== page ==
“Bulls–t.”

(excerpted from The Pipeline)

 

“Which system requires the most capacity?”, asked the intrepid, results-based consultant, pointing to the two diagrams depicting the effect of multitasking.  “Which system carries the most work-in-process?  Which one has the most complexity?  Which one costs more?”

“The one that kills more of my brain cells”, answered one superintendent.

“Let’s try this again”, she said.  “It’s an illustration of the finite capacity and variability buffering we have been talking about.  If you fix the amount of capacity and increase the amount of inventory, and do nothing about variation and uncertainty, the system has no choice but to lengthen cycle time.  That’s the undesirable effect of multi-tasking.

“But, multi-tasking is not the only behavioral tendency that causes the long durations that we are concerned with”, she continued.  “We pad durations to create safety, but then we waste all that safety, by waiting until the last moment, by letting the work expand to the allowed time, and – yes – by working on multiple jobs at the same time.”

“That might be the case in ‘real’ project management, but not on my jobs”, argued another superintendent, one of the younger ones.  “My framers have full crews on each job.  Same with the electricians, plumbers, masons, and everyone else.”

“Bulls–t”, said the VP of Construction.

“I can’t tell you how many times your framer leaves three guys on your job and sends the rest of the crew to get another job started”, he said.  “It happens all the time.  It happened to you last week.  The truss package showed up a week late on Lot 40.  The same day, the trusses showed up on Lot 47 three days early.

“Two jobs with trusses on the ground, and one framing crew to fly them.  Where’s the crane?  On Lot 47.  Which job is behind schedule?  Lot 40.  So, why don’t we send the crane to Lot 40?  Because we can’t.  Lot 40 has a purchase order issued to another crane operator.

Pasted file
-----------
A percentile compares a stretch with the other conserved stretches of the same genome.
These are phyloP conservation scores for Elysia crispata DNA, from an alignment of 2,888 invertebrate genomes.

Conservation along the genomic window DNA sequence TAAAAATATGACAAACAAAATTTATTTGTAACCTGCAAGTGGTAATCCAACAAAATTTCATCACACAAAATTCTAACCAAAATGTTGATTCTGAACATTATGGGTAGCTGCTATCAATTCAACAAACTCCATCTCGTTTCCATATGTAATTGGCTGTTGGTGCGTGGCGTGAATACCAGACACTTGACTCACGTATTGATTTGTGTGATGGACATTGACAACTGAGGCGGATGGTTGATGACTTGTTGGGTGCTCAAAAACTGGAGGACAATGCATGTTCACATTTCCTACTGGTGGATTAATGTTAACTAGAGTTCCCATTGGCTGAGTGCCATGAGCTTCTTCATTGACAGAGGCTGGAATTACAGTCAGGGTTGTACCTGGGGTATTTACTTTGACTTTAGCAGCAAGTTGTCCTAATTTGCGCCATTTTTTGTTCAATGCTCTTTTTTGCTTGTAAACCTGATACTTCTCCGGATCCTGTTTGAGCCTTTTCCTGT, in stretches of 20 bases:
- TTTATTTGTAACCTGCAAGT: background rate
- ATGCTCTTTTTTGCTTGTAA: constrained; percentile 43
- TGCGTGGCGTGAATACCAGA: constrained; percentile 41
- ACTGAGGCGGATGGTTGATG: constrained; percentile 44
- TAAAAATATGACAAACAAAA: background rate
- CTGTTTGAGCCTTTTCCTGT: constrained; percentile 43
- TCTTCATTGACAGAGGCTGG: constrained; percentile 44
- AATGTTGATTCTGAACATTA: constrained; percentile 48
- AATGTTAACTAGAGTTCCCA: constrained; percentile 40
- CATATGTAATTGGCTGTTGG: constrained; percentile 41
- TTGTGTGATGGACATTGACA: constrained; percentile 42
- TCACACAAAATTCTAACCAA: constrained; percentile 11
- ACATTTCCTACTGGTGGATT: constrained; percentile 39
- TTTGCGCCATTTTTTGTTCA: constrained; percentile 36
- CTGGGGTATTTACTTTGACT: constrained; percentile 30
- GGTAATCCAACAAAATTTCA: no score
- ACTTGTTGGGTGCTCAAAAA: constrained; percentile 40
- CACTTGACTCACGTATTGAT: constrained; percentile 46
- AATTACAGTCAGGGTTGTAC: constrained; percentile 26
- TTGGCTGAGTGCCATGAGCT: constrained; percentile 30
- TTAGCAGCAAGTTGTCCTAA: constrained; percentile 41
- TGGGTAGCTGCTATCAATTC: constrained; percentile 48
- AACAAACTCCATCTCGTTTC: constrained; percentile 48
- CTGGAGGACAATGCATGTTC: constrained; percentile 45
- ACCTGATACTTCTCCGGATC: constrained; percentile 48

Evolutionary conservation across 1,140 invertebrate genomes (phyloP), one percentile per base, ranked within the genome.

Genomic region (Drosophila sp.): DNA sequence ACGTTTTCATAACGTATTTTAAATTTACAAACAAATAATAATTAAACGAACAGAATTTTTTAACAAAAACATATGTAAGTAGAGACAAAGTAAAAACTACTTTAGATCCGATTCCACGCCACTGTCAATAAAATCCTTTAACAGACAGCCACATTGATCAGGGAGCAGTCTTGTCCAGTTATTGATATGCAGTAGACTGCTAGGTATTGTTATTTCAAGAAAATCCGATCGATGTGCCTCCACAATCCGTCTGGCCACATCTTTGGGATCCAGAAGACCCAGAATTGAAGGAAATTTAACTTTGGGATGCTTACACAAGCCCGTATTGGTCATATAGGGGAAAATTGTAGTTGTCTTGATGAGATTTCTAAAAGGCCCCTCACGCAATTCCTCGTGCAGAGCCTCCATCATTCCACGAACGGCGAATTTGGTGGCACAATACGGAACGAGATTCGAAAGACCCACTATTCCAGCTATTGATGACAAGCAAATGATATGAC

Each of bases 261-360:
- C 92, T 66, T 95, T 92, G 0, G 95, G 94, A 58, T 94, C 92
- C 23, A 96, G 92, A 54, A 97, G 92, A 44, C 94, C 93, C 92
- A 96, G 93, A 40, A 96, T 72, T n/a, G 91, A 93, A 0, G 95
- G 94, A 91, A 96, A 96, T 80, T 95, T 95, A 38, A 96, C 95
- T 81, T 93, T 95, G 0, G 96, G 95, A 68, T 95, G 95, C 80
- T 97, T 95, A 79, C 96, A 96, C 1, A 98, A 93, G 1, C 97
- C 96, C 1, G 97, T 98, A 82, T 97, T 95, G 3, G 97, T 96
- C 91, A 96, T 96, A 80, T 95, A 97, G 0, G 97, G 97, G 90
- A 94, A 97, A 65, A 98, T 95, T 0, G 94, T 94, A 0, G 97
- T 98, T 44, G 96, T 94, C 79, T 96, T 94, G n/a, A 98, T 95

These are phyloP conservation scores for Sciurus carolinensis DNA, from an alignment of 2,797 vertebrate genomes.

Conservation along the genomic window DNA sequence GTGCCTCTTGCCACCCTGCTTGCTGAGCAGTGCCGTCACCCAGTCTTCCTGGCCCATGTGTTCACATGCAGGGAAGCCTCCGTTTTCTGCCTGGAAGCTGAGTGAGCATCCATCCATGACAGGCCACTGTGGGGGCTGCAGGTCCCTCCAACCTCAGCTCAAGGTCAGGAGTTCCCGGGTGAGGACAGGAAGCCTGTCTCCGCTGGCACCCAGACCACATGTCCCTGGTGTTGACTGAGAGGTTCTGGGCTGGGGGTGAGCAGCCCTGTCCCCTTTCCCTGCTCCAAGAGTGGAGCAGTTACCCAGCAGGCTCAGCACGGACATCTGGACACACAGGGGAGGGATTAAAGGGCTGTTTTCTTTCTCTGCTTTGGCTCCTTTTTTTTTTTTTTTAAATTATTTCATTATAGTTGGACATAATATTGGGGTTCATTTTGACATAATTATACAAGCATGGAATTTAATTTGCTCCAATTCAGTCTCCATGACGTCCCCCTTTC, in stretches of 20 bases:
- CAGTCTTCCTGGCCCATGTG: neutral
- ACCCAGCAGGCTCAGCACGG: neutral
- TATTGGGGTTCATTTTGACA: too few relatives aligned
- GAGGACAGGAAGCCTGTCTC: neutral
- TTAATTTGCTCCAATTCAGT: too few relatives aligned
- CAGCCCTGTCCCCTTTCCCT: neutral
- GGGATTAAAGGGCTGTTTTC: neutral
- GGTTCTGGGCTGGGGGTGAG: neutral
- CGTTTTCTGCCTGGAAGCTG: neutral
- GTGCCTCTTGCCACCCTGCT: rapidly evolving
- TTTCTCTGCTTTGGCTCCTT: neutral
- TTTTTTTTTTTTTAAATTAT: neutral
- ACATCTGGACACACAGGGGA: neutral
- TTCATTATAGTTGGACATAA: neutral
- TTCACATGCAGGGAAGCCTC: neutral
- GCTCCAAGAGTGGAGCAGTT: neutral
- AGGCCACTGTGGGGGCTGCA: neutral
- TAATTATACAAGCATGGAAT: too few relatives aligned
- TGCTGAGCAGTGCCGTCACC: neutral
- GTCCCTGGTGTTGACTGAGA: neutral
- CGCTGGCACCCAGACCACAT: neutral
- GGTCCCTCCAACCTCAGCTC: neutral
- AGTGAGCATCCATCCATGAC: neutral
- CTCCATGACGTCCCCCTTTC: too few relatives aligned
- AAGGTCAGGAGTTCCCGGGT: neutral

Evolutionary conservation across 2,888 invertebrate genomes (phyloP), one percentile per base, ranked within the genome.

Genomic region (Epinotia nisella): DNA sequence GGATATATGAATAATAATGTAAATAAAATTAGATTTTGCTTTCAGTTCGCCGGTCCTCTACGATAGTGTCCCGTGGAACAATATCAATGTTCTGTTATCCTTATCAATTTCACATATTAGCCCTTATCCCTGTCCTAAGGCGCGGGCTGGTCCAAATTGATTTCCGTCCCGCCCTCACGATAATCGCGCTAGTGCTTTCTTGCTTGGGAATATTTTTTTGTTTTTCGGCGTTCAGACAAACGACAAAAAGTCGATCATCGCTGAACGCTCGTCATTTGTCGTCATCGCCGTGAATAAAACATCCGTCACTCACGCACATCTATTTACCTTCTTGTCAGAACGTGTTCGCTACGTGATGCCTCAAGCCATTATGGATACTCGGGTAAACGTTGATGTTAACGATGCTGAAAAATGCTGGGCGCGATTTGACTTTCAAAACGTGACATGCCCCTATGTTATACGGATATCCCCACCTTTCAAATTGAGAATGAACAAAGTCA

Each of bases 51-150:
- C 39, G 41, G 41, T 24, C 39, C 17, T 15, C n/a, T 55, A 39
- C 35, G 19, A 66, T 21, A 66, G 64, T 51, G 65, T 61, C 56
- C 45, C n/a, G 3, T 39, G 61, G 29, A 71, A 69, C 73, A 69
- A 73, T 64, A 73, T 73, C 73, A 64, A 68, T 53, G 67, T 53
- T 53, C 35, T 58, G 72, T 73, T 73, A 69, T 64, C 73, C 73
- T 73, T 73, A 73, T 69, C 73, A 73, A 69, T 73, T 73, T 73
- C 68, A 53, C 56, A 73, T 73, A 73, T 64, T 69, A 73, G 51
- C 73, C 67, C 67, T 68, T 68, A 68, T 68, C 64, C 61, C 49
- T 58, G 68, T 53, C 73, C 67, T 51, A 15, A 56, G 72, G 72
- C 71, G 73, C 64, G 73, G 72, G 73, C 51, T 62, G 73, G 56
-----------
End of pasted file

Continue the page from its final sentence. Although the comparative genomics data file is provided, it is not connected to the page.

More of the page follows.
“A lot of times, it’s not even their fault.  We tell them to do something, because we can’t seem to get our own act together on resolving the resource conflicts between open jobs.

“But – it’s not one behavior.  It’s all of it – the multi-tasking, the waiting until the last minute, the pacing of work to consume the allotted time.  There is variation in all its forms.  Different outputs from repeated applications.  There is risk and uncertainty.  Things that are indefinite, indeterminate, and unknown.  Weather.  Delays.  Mistakes.  Failed inspections.

“Things that go wrong.  Murphy.

“And – we step right into it.

“If you can’t see this, then you will have to come up with a different explanation – a different excuse – for why your jobs average 180 days, when the schedule itself specifies 120 days, and everyone acknowledges that it should only take 90 days.”

 

(The Pipeline: A Picture of Homebuilding Production is available on the publisher website (virtualbookworm.com), through the author website (thepipelinebook.com), as well as amazon.com, barnesandnoble.com, and booksamillion.com)

 

One Comment

  1. Ping from Bill Allen:

    One of the best commentaries, if not the best, I’ve seen regarding the waste in multitasking. The other dimension is: “How can you efficiently focus on the task at hand when you have five balls in the air?” We have at least two generations of people that accept multitasking as desirable and necessary, and we’ve got to continue proving the inefficiency of that mind-set. You examples are stellar. See you at IBS, Fletcher.